Coralberry

Wild Coffee is usually found on the coast

Psychotria nervosa Florida Style

Because I am constantly asked about it: Yes, you can eat the pulp off the seeds of the wild coffee, and yes, you can make a brew from the seeds. That’s the good news.  Now the bad news:

The pulp lacks character. Let’s call it bland with a musty aftertaste, but edible. Some detect a hint of sweetness. As for using the seeds as coffee: Not a good idea but don’t take my words for it.  Professor Daniel Austin, author of Florida Ethnobotany, says the brew tastes bad and can leave you with a headache. I would add they also do not have any caffein. If caffein is what you seek, read my article on hollies.

A native of Florida, the wild coffee bush, Psychotria nevosa, (psy-KO-tri-a  ner-VO-suh) has red berries from about December to March. It attracts cardinals, mockingbirds, catbirds and spicebush swallowtail butterflies. The attractive plant is easily identified by shiny beautiful evergreen foliage and the bright red berries. Prominent veins give the plant a textured look. You’ll find it on hammocks, barrier islands and in landscaping. Wild coffee likes filtered sunlight and living under cabbage palms and scrub oaks.

While “Wild Coffee” contains no caffein some members of the family are hallucinogenic. The roots can be used like ipecac to induce vomiting. One relative found in warmer climates, Psychotria lingustrifolia, the Bahama Wild Coffee, has edible pulp as well.

It is fairly easy to tell you have a wild coffee plant, but which one is a bit more of a challenge. Psychotria nervosa is an erect, evergreen, branching shrub to 10 feet, smooth to sometimes hairy leaves, sometimes hairy stems. Leaves opposite, simple, no teeth, shiny green above, elliptical to oval, 2.5 to 6 inches long, two inches wide. Flowers white to eight inch, tubular with four or five lobes, stemless clusters, where the upper leaf stems meet the main stem, blossoming usually in spring and summer. Its sessile flower clusters (stemless) is one of two Psychotrias like that, the other is the P. sulzneri but the sulzneri has greenish-white flowers and upper surface of its leaves are dull green/blue and not shiny. It is always hairy.  P. lingustrifolia has skinny leaves and long stalked flower clusters.  P. punctata has stalked flowers like the lingustrifolia but has dots under leaves.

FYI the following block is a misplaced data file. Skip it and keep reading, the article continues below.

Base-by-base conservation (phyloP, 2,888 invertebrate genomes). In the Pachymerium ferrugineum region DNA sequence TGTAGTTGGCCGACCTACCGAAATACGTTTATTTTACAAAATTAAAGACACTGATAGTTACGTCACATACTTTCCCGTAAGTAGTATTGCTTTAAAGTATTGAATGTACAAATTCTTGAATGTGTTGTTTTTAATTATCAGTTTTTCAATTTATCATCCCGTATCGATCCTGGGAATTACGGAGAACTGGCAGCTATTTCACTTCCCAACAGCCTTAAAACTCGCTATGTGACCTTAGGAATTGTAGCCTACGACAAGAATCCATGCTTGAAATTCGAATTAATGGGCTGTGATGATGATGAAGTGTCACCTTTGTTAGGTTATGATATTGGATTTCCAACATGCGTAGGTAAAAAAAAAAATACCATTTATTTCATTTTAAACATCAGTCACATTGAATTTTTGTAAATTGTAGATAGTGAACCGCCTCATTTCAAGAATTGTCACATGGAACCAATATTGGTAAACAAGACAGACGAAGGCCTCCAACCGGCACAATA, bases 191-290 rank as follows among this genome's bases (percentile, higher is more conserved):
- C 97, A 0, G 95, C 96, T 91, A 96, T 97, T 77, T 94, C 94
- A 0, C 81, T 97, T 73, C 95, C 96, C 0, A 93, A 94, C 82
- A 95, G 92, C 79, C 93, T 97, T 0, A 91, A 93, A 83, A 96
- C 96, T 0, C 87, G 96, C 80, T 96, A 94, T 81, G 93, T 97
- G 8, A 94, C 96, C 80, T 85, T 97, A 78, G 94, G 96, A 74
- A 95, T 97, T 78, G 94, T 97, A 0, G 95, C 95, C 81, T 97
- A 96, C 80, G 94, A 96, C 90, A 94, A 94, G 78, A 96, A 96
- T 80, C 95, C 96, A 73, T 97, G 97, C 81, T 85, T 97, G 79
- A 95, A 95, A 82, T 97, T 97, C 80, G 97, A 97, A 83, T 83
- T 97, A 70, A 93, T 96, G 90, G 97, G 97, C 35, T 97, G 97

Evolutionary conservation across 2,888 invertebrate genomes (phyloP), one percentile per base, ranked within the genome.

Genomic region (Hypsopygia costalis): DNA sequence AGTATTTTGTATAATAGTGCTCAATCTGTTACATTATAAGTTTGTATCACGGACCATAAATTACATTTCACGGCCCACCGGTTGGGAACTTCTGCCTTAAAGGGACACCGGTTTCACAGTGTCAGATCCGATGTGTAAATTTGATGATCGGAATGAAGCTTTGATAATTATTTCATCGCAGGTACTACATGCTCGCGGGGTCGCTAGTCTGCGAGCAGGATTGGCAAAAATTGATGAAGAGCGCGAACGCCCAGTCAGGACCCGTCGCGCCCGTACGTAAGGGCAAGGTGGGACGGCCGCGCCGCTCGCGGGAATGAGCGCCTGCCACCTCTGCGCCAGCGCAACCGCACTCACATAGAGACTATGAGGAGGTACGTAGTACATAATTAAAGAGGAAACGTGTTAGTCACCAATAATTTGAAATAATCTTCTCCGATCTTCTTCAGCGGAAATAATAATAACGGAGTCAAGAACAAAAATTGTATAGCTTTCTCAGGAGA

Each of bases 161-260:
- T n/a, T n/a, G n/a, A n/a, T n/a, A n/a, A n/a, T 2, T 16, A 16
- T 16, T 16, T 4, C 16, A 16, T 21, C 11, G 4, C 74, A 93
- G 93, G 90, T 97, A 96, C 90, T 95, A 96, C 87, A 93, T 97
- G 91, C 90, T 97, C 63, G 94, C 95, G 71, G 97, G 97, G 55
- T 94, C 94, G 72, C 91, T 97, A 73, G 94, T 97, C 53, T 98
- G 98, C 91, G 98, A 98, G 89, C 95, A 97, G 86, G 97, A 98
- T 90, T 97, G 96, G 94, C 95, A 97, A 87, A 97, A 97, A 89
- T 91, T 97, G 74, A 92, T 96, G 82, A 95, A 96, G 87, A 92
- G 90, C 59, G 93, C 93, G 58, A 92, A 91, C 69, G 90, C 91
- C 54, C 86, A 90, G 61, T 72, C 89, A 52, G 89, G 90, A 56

To recap: If the leaves have dots on the bottom it is a punctata. If it has long-stalked flowers/berries and no dots it is the lingustrifolia. If it has non-shiny leaves it is the sulzneri. If it has shiny leaves, short or stalkless white flowers/red berries and no dots, it is the nervosa. See below for a similar looking non-edible plant.

Psychotria means having medical applications, nervosa means conspicuous veins. Lingustrifolia is tongue like leaves, punctata is dotted, and sulzneri... that’s anyone’s guess but there was a C.F. Sulzner in Miami who was involved with helping the New York Botanical Society about a century ago. P. nervosa also used to be called Suzlner’s Coffee.

Green Deane’s “Itemized” Plant Profile

IDENTIFICATION:  Psychotria nervosa is an erect, evergreen, branching shrub to 10 feet, smooth to sometimes hairy leaves, sometimes hair stems. Leaves opposite, simple, no teeth, shiny green above, elliptical to oval, 2.5 to 6 inches long, two inches wide. Flowers white to eight inch, tubular with four or five lobes, stemless clusters, where the upper leaf stems meet the main stem

TIME OF YEAR: Blossoming usually in spring and summer, fruits in winter.

ENVIRONMENT: Shady areas moist and well-drained to moist but not water logged; hammocks, barrier island.

METHOD OF PREPARATION: Flesh of the seed is edible raw, seeds can be roasted and ground for a black drink that may give you a headache.

Coralberry’s an invasive from Asia. Note its veins are not as prominent as Wild Coffee and the edges are crenate, resembling blunt teeth.

Don’t confuse the Wild Coffee with the Ardisia crenata, or coralberry. Note the leaves of this ardisia are scalloped, like blunted teeth. The Wild Coffee leaf edges are smooth, also called “entire.”  (Kre-NAY-tuh means scalloped.)  I have eaten the pulp off one berry and suffered no ill effects that I know of.

 

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